On Tuesday, March 10, the Weber-Morgan Health Department and the Utah Department of Health announced what was then the state of Utah’s second confirmed case of COVID-19, the disease caused by the novel coronavirus.

The case, involving a female older than 60, was announced as being treated at Intermountain McKay-Dee Hospital on Harrison Boulevard.

It seems crazy to think how much has changed in the state and the world in the days since then.

Students have been sent home from schools for at least two weeks and possibly longer. City and county governments have instituted restrictions on public gatherings. Restaurants across the state will soon be closed to dine-in services.

This week, three Ogden businesses located on the same city block on Harrison Boulevard less than a mile north of McKay-Dee Hospital, started doing what they could to help the community as Ogden residents grapple with the evolving societal and economic impacts caused by the virus.

On Monday, Cafe VillaBella began serving free sack lunches to kids who are out of school and can’t get a lunch.

The first three customers on Monday wanted sack lunches for their children. Kayden Petersen-Craig, the restaurant’s owner, said something pulled at his heartstrings when he saw that.

“They’re going to feed their kids before they feed themselves,” said Petersen-Craig, who guessed he gave out 30 lunches on Monday.

Later that day, he started offering lunches to parents and about 10 of them accepted. In a phone interview Monday night, he anticipated the number of lunches he’d serve Tuesday would increase.

“I have a really close friend who has a 4-year-old and school got canceled, and I have a lot of people I know and their kids are on free lunch. In my head, I’m thinking, ‘Well, if they’re out of school, they’re not going to have access to free lunch,’” Petersen-Craig said.

Petersen-Craig’s restaurant is one of three businesses, that are a stone’s throw away from each other, trying to provide some relief to citizens.

“We kind of joined forces here,” said Nick De Bock, owner of Royal Motors.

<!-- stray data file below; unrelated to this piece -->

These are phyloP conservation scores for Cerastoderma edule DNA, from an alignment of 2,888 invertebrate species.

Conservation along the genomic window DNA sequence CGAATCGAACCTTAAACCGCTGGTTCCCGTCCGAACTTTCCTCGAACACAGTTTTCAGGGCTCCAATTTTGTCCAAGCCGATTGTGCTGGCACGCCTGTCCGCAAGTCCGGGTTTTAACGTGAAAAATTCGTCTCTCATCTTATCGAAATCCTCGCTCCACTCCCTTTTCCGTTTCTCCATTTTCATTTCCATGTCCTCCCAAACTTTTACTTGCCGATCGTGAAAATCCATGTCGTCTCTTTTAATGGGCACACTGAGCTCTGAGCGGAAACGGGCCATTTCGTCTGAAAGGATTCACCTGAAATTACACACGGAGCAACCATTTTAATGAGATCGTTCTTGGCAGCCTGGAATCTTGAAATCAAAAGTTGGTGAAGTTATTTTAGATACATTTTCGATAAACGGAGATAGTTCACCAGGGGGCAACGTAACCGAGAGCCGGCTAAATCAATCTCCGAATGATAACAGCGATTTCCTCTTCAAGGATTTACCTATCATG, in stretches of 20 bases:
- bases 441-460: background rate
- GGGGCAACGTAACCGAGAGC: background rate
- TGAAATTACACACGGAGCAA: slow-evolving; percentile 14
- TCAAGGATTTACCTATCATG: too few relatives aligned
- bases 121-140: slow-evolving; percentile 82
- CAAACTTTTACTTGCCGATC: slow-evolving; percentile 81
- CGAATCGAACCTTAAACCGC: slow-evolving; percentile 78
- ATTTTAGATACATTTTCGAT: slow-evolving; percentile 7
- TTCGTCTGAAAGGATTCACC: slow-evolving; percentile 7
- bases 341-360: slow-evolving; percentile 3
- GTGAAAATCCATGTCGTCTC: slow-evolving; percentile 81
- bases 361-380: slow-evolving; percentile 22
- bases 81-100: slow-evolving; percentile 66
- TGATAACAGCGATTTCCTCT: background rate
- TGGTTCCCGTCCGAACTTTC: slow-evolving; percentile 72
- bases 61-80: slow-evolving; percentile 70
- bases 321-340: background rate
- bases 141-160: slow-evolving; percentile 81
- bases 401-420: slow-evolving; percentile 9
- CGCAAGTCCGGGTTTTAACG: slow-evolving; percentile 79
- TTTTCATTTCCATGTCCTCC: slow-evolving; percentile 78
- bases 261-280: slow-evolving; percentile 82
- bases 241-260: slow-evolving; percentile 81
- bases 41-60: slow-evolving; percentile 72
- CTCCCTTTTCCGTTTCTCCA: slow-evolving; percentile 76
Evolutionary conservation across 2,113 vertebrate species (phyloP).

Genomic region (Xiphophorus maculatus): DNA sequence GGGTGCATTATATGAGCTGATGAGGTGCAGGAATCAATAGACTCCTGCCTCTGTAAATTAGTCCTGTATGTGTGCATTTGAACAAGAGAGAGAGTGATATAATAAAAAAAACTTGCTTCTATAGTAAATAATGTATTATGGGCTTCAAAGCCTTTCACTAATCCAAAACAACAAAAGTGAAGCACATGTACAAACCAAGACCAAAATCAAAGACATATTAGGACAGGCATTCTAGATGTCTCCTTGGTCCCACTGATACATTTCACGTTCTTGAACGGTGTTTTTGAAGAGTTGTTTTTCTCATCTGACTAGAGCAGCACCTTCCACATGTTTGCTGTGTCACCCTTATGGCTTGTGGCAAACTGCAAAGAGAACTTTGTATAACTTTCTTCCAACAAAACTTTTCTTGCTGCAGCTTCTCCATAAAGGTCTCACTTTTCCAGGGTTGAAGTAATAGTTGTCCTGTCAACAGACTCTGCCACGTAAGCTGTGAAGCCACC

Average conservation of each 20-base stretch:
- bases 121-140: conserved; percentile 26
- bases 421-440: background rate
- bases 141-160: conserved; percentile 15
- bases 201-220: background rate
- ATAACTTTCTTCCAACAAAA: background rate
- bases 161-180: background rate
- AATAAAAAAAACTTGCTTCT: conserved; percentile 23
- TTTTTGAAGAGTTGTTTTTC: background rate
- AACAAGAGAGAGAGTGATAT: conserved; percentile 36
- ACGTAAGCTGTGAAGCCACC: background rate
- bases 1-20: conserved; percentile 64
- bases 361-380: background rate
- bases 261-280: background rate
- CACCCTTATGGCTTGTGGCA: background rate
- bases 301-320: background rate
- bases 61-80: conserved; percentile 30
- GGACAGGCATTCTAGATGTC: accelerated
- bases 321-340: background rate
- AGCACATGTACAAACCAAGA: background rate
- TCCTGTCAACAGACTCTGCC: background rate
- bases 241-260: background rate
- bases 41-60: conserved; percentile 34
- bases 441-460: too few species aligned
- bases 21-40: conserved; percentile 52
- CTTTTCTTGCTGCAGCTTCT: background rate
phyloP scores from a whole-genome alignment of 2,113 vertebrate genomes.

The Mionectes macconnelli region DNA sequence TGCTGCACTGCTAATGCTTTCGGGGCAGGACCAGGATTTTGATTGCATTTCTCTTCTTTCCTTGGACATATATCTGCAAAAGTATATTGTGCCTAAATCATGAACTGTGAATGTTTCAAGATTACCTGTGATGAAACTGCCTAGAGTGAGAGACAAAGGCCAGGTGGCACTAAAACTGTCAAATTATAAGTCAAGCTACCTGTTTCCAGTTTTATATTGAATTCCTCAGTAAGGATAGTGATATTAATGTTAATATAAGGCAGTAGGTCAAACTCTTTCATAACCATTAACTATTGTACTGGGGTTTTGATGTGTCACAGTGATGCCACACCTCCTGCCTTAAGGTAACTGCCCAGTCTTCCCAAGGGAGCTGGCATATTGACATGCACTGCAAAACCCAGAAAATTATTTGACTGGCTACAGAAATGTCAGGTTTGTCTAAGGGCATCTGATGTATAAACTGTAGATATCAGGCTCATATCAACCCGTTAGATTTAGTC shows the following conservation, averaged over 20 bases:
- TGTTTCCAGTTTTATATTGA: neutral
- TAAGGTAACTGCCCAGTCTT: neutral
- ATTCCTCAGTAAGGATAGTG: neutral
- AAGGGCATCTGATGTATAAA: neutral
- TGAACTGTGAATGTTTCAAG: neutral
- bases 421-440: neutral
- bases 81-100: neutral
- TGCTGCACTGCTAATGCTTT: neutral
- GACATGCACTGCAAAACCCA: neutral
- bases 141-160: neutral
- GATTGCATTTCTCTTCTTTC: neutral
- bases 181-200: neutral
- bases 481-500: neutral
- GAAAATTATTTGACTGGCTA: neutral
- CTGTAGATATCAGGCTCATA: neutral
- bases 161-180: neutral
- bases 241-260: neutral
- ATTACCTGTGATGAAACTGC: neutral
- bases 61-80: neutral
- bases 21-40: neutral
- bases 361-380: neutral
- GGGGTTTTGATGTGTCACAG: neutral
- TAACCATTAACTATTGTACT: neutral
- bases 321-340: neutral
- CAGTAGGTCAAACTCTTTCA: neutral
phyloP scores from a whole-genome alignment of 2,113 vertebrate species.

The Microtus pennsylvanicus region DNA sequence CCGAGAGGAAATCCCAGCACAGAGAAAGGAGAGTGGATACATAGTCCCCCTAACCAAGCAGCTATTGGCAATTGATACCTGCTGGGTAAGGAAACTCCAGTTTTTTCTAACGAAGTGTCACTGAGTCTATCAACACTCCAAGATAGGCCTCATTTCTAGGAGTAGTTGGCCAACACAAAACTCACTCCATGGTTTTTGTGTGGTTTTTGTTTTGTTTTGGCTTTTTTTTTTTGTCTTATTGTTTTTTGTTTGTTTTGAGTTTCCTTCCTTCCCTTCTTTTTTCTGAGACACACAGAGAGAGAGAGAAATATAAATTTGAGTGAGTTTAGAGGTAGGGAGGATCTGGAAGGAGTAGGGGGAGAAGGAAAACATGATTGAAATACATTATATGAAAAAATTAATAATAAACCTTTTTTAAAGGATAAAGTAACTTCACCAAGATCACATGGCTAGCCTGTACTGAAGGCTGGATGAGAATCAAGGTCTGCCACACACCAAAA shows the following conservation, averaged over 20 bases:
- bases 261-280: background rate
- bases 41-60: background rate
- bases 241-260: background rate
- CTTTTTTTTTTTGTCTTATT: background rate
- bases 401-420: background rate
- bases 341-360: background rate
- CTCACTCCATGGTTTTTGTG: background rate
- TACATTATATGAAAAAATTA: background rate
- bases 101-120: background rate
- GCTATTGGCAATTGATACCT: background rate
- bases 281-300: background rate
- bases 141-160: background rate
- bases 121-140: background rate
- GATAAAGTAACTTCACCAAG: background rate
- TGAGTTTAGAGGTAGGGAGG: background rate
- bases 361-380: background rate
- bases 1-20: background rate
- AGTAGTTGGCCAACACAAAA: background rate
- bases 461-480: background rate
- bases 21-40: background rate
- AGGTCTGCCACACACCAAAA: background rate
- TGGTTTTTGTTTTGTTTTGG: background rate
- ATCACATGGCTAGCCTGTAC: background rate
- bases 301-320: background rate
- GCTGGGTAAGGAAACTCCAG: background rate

De Bock’s business, an auto shop that specializes in car detailing, and World Martial Arts & Fitness Academy, a gym that occupies a long, brown building parallel to Harrison Boulevard, are getting in on the community help.

“I was thinking, ‘Man all these people’s schools are canceled. Jobs aren’t canceled, bills aren’t canceled.’ So these moms and dads don’t want to leave their kids at home. What do they do?” said Chris Morris, who owns the gym.

So, he decided on offering a free daycare-like service from 8 a.m. to 2 p.m. On Monday, he had three kids in the daycare.

And he’s got a plan for how to fill the time, a problem millions of Americans are starting to encounter as day-to-day life drastically changes.

They’ll do a form of yoga from 8-9 a.m., homework and reading from 9-11, lunch at noon and a video to relax at 1 p.m. along with parent pickup.

“What I want to do with the daycare is — we don’t want to take babies, right? We want to take kids that are in school so we can benefit the parents,” said Morris, who’s in the U.S. Army Reserve.

Petersen-Craig said everyone coming in for a free lunch will get a recommendation or a business card to Morris’ gym.

For parents who drop their kids off at the gym, they can get their cars sanitized for free by Royal Motors in a process that De Bock says takes about a half hour to complete.

De Bock, who served in the U.S. Army in the late 1990s and early 2000s, said he anticipated a public panic attack once the coronavirus pandemic became more dire in the United States. He wondered what he could do to help.

“We want to make sure that we can give them something that makes them a little more comfortable,” De Bock said.

The sanitization process (normally $10) is free to parents dropping their kids off at World Martial Arts.

De Bock’s business mainly does detailing for cars, but it started in aviation detail.

He wants to help out police officers with their vehicles as well, since there’s no way to know whether somebody an officer arrests and transports in a squad car has the virus.

Cafe VillaBella isn’t normally open Mondays, but Petersen-Craig sent a message to his employees and asked if anyone could help him serve free lunches Monday.

He and the employee who helped serve lunches adjusted on the fly then.

Late Tuesday night, another announcement in a never-ending series of them came down the pipe: the Utah Department of Health ordered all restaurants in the state to suspend dine-in services for a period of two weeks starting Wednesday, March 18, at 11:59 p.m.

Petersen-Craig’s response?

Free lunches are available at the door.

You can reach prep sports reporter Patrick Carr via email at pcarr@standard.net. Follow him on Twitter @patrickcarr_ and on Facebook at facebook.com/patrickcarr17/.

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